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The fundamental modes of heat transfer are conduction, convection, and radiation. Each are important for building design. A representation of convection and radiation are shown here.
Understanding heat transfer fundamentals and how they translate into energy flows in a building is critical when designing high performance buildings. Learn about the different forms of heat transfer, material properties like U-factor and R-value, heating and cooling loads, energy use intensity, and the difference between site and source energy.
Constructing and operating buildings requires energy, but high-performance buildings use the right blend of passive and active design strategies to minimize this energy use while keeping people comfortable.
Every material has fundamental material properties that determine their energy performance like conductivity, resistance, and thermal mass. Knowing these terms will help you chose the right materials to improve heat flows.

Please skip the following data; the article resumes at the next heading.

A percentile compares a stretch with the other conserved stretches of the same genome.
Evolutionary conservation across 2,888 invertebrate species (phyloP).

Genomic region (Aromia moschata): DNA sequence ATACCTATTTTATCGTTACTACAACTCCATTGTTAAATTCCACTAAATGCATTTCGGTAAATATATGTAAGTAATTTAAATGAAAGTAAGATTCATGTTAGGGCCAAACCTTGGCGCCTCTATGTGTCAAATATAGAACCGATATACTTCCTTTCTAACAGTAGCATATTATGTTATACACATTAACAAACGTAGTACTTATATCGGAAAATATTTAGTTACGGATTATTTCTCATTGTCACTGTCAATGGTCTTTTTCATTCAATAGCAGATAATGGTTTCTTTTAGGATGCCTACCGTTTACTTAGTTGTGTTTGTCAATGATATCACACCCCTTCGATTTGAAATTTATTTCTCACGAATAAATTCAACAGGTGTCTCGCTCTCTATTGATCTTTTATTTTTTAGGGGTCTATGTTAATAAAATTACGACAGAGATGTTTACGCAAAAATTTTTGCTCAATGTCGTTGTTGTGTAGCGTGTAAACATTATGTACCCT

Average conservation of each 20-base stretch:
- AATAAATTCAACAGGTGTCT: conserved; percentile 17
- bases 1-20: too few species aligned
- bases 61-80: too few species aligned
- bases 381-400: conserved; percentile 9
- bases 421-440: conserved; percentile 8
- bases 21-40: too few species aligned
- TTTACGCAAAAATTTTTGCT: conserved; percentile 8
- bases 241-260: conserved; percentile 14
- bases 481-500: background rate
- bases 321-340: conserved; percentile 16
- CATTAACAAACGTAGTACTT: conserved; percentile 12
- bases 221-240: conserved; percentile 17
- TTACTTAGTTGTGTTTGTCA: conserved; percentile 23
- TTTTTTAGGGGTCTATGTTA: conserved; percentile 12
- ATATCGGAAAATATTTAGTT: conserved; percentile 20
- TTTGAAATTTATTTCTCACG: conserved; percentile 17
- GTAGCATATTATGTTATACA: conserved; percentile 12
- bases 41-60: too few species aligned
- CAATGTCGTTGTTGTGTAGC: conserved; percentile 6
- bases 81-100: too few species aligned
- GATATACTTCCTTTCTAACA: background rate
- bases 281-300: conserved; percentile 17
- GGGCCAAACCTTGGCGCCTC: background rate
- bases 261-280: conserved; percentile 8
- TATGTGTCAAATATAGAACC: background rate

Energy loads are how much energy your building needs. These demands can be provided by electricity, fuel, or by passive means. Thermal heating and cooling loads are also important concepts that drive how much energy the building’s HVAC system will use.
Knowing how to measure energy use in buildings will help you set better energy efficiency goals. Energy Use Intensity (EUI) normalizes energy use by floor area and is useful for targets and benchmarks. But, when it comes to environmental impacts, you need to look upstream at “source energy.” Also, when it comes to energy efficiency measures, you need to know what end-uses take the most energy.